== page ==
Atmosphere And Weather
Dust storm approaching Stratford, Texas. Dust bowl surveying in Texas

Interesting facts about sandstorms

Dust storm approaching Stratford, Texas. Dust bowl surveying in Texas
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"Interesting facts about sandstorms"
Caption: Dust storm approaching Stratford, Texas. Dust bowl surveying in Texas
Location: Stratford, Texas
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Storms come in many shapes, including thunderstorms and snowstorms, and then one of a different type is the sandstorm.

Sandstorms are made up of wind and either sand, dirt or dust. The particulates that are found in this type of storm originate in an arid area. Deserts are one of the first places that are thought of as locations of origin for sandstorms; however, they can occur in any place that does not receive a significant amount of rain, resulting in a drought.

The wind from a sandstorm lifts the topsoil off an area. If this is a farming area, this soil is needed for crops to grow. In these areas, they often occur in the summer. Generally, sandstorms are caused by a front that moves through an arid area. In Persia, Cambyses II, a Persian ruler, took his army of over 50,000 to Suia Oasis in the Western Desert. On the way, his army was buried by a sandstorm. In the year 2000, a team from Egypt's Helwan University found artifacts believed to be from this army.

In the 1930s, there was a severe drought that struck the United States' Southwest and central plains. Between the drought and the farming practice of stripping off the deep-rooted grasses before tilling the land, the land was left with loose soil. When the drought hit, this led to the Dust Bowl, a time when several sandstorms riddled the area of the drought. Hundred of thousands of people were displaced during this time.

Australia was hit by a severe dust storm in 2009. This happened after years of drought. The storm began in the center of the country and traveled east. Its path was through the large cities on the east coast. At times the storm stretched 2,700 miles across, according to the NASA Earth Observatory. The dust from the storm traveled as far as New Zealand. When it reached this destination, there was worry that the dust may have carried radioactive sediment from an Australian uranium mine that the storm traveled over. Tests that were run were inconclusive.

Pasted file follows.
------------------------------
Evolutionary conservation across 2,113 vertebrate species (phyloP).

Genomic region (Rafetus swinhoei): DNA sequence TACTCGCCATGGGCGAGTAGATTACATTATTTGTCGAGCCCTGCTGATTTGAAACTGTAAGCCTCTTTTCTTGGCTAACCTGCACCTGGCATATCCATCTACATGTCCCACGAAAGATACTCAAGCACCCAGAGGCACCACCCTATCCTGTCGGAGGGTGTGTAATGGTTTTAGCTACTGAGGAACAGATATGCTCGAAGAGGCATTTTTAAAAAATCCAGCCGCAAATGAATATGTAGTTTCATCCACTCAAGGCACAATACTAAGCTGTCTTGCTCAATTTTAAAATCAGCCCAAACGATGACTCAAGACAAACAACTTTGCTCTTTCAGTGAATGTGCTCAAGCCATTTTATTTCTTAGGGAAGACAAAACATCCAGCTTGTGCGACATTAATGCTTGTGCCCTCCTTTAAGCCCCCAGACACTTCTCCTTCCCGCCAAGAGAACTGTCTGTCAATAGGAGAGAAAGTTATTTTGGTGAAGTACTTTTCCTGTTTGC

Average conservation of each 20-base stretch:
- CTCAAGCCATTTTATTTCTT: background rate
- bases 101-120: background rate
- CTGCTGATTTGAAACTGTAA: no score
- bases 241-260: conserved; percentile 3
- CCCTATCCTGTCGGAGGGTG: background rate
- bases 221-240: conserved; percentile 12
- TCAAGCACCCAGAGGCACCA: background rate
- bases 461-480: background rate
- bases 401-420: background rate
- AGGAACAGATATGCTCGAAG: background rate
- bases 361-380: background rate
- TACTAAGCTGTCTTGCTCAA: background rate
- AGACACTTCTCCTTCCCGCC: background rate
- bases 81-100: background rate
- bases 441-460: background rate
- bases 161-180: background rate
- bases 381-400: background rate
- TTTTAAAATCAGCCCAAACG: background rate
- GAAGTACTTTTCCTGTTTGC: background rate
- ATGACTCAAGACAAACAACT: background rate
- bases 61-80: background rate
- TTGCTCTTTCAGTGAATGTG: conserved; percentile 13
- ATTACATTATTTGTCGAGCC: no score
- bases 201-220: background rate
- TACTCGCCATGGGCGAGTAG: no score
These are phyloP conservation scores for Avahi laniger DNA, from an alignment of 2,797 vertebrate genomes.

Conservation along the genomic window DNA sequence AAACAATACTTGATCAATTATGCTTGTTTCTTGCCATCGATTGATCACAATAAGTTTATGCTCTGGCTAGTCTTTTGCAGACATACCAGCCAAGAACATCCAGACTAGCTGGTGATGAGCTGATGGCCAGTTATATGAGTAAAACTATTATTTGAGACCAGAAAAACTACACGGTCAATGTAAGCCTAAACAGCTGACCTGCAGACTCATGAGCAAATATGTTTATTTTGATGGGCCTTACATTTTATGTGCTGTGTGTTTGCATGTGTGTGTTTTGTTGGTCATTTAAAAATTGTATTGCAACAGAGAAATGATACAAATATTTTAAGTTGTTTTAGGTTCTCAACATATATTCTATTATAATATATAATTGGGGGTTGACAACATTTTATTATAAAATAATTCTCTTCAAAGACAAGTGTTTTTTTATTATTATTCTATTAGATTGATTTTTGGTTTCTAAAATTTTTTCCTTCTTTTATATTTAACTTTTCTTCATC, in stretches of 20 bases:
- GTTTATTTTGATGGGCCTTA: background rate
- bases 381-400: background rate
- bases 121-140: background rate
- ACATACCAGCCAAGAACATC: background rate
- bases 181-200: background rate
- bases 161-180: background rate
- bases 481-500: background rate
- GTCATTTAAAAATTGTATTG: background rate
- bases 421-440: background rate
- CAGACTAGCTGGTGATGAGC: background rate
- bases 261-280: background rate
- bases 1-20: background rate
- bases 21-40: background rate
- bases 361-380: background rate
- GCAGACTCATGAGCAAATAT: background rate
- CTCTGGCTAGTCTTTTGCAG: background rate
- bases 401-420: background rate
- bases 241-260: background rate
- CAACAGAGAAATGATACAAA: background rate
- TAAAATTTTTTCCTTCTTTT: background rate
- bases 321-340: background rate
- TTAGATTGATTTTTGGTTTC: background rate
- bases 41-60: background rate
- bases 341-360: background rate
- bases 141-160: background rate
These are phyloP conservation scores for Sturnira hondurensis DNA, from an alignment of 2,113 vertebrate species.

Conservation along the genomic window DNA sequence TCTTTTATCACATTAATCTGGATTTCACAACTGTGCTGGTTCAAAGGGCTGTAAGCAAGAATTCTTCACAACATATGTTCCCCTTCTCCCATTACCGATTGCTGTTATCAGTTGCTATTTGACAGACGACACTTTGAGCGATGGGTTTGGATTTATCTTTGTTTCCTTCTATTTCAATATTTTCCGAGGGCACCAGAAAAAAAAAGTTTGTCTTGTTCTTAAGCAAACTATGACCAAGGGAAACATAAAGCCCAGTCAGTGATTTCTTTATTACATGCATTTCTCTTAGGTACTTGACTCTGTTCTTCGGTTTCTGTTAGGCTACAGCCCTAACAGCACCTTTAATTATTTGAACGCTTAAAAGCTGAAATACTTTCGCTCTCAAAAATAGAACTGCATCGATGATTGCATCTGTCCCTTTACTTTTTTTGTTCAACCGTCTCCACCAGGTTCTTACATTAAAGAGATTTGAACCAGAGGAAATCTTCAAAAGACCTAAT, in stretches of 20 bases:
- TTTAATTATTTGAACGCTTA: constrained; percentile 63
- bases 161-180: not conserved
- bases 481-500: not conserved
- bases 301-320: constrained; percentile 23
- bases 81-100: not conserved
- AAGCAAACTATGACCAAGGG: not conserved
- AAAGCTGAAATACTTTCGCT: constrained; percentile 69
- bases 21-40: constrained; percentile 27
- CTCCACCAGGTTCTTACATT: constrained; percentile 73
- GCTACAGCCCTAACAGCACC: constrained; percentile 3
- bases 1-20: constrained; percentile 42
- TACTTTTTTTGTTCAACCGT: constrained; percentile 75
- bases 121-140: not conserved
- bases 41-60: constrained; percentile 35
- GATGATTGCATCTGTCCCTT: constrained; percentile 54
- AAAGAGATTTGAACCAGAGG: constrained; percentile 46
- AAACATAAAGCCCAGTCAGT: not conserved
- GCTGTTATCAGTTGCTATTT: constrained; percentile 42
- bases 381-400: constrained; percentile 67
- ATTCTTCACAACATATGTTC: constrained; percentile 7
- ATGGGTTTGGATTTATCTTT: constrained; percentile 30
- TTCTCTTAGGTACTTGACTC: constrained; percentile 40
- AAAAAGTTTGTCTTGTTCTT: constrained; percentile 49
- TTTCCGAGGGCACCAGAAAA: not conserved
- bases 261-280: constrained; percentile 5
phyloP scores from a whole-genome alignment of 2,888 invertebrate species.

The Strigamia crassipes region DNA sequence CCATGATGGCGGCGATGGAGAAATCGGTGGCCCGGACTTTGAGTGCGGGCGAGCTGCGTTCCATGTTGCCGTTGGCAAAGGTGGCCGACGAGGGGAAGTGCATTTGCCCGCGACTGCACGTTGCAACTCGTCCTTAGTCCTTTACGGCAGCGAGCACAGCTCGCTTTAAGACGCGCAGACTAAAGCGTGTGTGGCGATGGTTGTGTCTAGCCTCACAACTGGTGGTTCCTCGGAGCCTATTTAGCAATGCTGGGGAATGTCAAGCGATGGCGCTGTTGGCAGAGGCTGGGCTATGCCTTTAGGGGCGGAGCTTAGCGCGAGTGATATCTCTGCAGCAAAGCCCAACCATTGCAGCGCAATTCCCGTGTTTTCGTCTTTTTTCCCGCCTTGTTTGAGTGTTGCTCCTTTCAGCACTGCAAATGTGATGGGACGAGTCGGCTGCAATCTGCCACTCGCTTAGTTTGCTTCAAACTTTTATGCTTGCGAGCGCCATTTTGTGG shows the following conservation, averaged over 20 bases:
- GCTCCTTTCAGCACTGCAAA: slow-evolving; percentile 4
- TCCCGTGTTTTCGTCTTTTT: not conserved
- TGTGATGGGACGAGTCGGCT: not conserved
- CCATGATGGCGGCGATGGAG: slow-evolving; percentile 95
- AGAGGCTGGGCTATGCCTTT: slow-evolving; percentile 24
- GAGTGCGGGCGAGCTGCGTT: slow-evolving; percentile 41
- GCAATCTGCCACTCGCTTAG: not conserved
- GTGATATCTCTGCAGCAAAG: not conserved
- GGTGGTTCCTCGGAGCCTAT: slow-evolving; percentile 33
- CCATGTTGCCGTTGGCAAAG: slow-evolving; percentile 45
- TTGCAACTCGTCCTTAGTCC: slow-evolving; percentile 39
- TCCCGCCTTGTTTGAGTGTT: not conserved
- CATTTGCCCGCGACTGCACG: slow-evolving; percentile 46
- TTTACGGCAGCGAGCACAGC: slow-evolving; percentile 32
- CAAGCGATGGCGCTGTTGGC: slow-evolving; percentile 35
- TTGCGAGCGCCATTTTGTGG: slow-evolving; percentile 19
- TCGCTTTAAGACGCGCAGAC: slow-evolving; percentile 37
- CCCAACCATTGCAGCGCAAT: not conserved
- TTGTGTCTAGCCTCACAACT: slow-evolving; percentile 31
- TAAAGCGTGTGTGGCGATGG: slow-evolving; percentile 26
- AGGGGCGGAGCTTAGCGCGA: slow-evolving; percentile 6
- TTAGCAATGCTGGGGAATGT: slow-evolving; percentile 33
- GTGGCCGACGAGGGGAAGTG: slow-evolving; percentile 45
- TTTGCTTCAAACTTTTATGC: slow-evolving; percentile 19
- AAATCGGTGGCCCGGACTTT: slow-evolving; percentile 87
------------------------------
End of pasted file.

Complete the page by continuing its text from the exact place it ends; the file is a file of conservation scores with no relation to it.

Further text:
Sandstorms can carry particles which are unhealthy for humans and animals to breathe. Any fungi, or heavy metals from pollutants, chemicals or bacteria that are in the path of the storm can be picked up easily. During the Dust Bowl in 1935, dust storms were thought to be the cause of a measles epidemic, a record number of strep throats and a severe increase in infant mortality. In northern Africa, dust storms were blamed for an outbreak of meningitis, and in the southwestern area of the United States it is believed to have carried fungal spores which led to valley fever.

In addition, in Aug. 2011 a member of the United States Navy, Captain Mark Lyles, of the Center for Naval Warfare Studies at the Naval War College in Newport, Rhode Island, reported to the Huffington Post that samples from Kuwait and Iraq showed enough aluminum, heavy metals and viruses to lead to some of the illnesses seen in returning soldiers from those areas. These particles were transported to these soldiers via sandstorms.

Even though sandstorms appear to be awesome and a bother, they are more than that. As recorded throughout history, they can be deadly.

More about this author: Kimberly Napier

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